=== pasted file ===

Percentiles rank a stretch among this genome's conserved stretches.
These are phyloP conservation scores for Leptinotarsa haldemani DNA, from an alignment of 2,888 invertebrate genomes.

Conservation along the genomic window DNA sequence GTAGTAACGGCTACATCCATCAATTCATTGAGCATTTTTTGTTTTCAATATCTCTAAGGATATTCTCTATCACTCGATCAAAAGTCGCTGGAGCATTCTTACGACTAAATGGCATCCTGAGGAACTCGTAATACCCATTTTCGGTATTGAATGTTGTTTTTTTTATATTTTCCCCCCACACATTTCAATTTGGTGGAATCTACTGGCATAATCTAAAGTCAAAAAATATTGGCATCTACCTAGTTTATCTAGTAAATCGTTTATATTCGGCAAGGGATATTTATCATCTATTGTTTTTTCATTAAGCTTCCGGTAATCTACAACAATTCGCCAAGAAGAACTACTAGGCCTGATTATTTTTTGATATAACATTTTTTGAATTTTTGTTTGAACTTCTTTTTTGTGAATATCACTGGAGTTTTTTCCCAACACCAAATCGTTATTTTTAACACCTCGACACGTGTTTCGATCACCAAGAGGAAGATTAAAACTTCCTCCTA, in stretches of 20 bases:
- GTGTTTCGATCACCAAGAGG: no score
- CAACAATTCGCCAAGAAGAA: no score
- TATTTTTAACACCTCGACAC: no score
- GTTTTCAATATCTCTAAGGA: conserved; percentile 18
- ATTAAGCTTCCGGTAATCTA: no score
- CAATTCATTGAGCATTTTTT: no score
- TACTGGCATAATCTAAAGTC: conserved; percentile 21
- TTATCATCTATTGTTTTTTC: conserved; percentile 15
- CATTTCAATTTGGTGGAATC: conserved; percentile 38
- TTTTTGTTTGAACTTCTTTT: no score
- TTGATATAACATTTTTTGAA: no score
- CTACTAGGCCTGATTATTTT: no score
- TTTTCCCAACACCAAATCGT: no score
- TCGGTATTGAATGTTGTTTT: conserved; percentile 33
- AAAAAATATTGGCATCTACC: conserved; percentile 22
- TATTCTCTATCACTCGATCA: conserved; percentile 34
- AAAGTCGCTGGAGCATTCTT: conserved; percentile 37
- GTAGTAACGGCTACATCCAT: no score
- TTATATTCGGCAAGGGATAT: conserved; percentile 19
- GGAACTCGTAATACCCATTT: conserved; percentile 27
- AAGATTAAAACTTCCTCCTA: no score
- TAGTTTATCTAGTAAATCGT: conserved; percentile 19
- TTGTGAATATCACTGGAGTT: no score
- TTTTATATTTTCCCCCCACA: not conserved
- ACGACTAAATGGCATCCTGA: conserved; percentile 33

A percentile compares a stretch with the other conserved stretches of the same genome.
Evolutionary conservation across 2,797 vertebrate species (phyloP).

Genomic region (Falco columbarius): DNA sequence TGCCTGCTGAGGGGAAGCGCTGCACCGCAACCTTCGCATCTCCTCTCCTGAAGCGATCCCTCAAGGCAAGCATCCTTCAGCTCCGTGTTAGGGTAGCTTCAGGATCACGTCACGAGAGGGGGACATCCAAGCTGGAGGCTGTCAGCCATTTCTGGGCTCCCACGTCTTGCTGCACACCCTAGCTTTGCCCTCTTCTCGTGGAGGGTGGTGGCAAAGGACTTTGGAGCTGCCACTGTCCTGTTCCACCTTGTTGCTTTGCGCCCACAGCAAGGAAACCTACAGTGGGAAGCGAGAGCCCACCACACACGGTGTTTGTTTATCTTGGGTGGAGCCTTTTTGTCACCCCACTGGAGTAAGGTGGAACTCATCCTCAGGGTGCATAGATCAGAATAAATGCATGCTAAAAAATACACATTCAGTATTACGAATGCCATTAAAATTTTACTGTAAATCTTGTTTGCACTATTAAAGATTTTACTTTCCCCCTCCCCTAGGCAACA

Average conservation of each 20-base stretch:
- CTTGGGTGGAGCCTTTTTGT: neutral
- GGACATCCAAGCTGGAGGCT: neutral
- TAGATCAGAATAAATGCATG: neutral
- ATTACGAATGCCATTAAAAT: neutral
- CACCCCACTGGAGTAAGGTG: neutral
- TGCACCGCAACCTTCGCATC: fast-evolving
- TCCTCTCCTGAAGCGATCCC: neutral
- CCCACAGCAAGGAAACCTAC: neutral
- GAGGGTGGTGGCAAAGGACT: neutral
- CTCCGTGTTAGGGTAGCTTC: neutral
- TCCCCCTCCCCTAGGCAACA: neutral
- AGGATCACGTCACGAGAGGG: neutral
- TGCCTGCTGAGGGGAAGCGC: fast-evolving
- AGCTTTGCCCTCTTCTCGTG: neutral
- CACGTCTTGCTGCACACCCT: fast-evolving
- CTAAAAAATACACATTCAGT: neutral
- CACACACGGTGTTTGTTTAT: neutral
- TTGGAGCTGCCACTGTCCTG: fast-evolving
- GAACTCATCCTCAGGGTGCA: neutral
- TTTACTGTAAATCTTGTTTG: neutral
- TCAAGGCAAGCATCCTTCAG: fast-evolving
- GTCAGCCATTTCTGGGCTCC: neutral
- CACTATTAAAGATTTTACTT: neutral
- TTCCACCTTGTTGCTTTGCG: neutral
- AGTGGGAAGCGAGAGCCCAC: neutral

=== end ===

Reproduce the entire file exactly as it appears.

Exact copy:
Percentiles rank a stretch among this genome's conserved stretches.
These are phyloP conservation scores for Leptinotarsa haldemani DNA, from an alignment of 2,888 invertebrate genomes.

Conservation along the genomic window DNA sequence GTAGTAACGGCTACATCCATCAATTCATTGAGCATTTTTTGTTTTCAATATCTCTAAGGATATTCTCTATCACTCGATCAAAAGTCGCTGGAGCATTCTTACGACTAAATGGCATCCTGAGGAACTCGTAATACCCATTTTCGGTATTGAATGTTGTTTTTTTTATATTTTCCCCCCACACATTTCAATTTGGTGGAATCTACTGGCATAATCTAAAGTCAAAAAATATTGGCATCTACCTAGTTTATCTAGTAAATCGTTTATATTCGGCAAGGGATATTTATCATCTATTGTTTTTTCATTAAGCTTCCGGTAATCTACAACAATTCGCCAAGAAGAACTACTAGGCCTGATTATTTTTTGATATAACATTTTTTGAATTTTTGTTTGAACTTCTTTTTTGTGAATATCACTGGAGTTTTTTCCCAACACCAAATCGTTATTTTTAACACCTCGACACGTGTTTCGATCACCAAGAGGAAGATTAAAACTTCCTCCTA, in stretches of 20 bases:
- GTGTTTCGATCACCAAGAGG: no score
- CAACAATTCGCCAAGAAGAA: no score
- TATTTTTAACACCTCGACAC: no score
- GTTTTCAATATCTCTAAGGA: conserved; percentile 18
- ATTAAGCTTCCGGTAATCTA: no score
- CAATTCATTGAGCATTTTTT: no score
- TACTGGCATAATCTAAAGTC: conserved; percentile 21
- TTATCATCTATTGTTTTTTC: conserved; percentile 15
- CATTTCAATTTGGTGGAATC: conserved; percentile 38
- TTTTTGTTTGAACTTCTTTT: no score
- TTGATATAACATTTTTTGAA: no score
- CTACTAGGCCTGATTATTTT: no score
- TTTTCCCAACACCAAATCGT: no score
- TCGGTATTGAATGTTGTTTT: conserved; percentile 33
- AAAAAATATTGGCATCTACC: conserved; percentile 22
- TATTCTCTATCACTCGATCA: conserved; percentile 34
- AAAGTCGCTGGAGCATTCTT: conserved; percentile 37
- GTAGTAACGGCTACATCCAT: no score
- TTATATTCGGCAAGGGATAT: conserved; percentile 19
- GGAACTCGTAATACCCATTT: conserved; percentile 27
- AAGATTAAAACTTCCTCCTA: no score
- TAGTTTATCTAGTAAATCGT: conserved; percentile 19
- TTGTGAATATCACTGGAGTT: no score
- TTTTATATTTTCCCCCCACA: not conserved
- ACGACTAAATGGCATCCTGA: conserved; percentile 33

A percentile compares a stretch with the other conserved stretches of the same genome.
Evolutionary conservation across 2,797 vertebrate species (phyloP).

Genomic region (Falco columbarius): DNA sequence TGCCTGCTGAGGGGAAGCGCTGCACCGCAACCTTCGCATCTCCTCTCCTGAAGCGATCCCTCAAGGCAAGCATCCTTCAGCTCCGTGTTAGGGTAGCTTCAGGATCACGTCACGAGAGGGGGACATCCAAGCTGGAGGCTGTCAGCCATTTCTGGGCTCCCACGTCTTGCTGCACACCCTAGCTTTGCCCTCTTCTCGTGGAGGGTGGTGGCAAAGGACTTTGGAGCTGCCACTGTCCTGTTCCACCTTGTTGCTTTGCGCCCACAGCAAGGAAACCTACAGTGGGAAGCGAGAGCCCACCACACACGGTGTTTGTTTATCTTGGGTGGAGCCTTTTTGTCACCCCACTGGAGTAAGGTGGAACTCATCCTCAGGGTGCATAGATCAGAATAAATGCATGCTAAAAAATACACATTCAGTATTACGAATGCCATTAAAATTTTACTGTAAATCTTGTTTGCACTATTAAAGATTTTACTTTCCCCCTCCCCTAGGCAACA

Average conservation of each 20-base stretch:
- CTTGGGTGGAGCCTTTTTGT: neutral
- GGACATCCAAGCTGGAGGCT: neutral
- TAGATCAGAATAAATGCATG: neutral
- ATTACGAATGCCATTAAAAT: neutral
- CACCCCACTGGAGTAAGGTG: neutral
- TGCACCGCAACCTTCGCATC: fast-evolving
- TCCTCTCCTGAAGCGATCCC: neutral
- CCCACAGCAAGGAAACCTAC: neutral
- GAGGGTGGTGGCAAAGGACT: neutral
- CTCCGTGTTAGGGTAGCTTC: neutral
- TCCCCCTCCCCTAGGCAACA: neutral
- AGGATCACGTCACGAGAGGG: neutral
- TGCCTGCTGAGGGGAAGCGC: fast-evolving
- AGCTTTGCCCTCTTCTCGTG: neutral
- CACGTCTTGCTGCACACCCT: fast-evolving
- CTAAAAAATACACATTCAGT: neutral
- CACACACGGTGTTTGTTTAT: neutral
- TTGGAGCTGCCACTGTCCTG: fast-evolving
- GAACTCATCCTCAGGGTGCA: neutral
- TTTACTGTAAATCTTGTTTG: neutral
- TCAAGGCAAGCATCCTTCAG: fast-evolving
- GTCAGCCATTTCTGGGCTCC: neutral
- CACTATTAAAGATTTTACTT: neutral
- TTCCACCTTGTTGCTTTGCG: neutral
- AGTGGGAAGCGAGAGCCCAC: neutral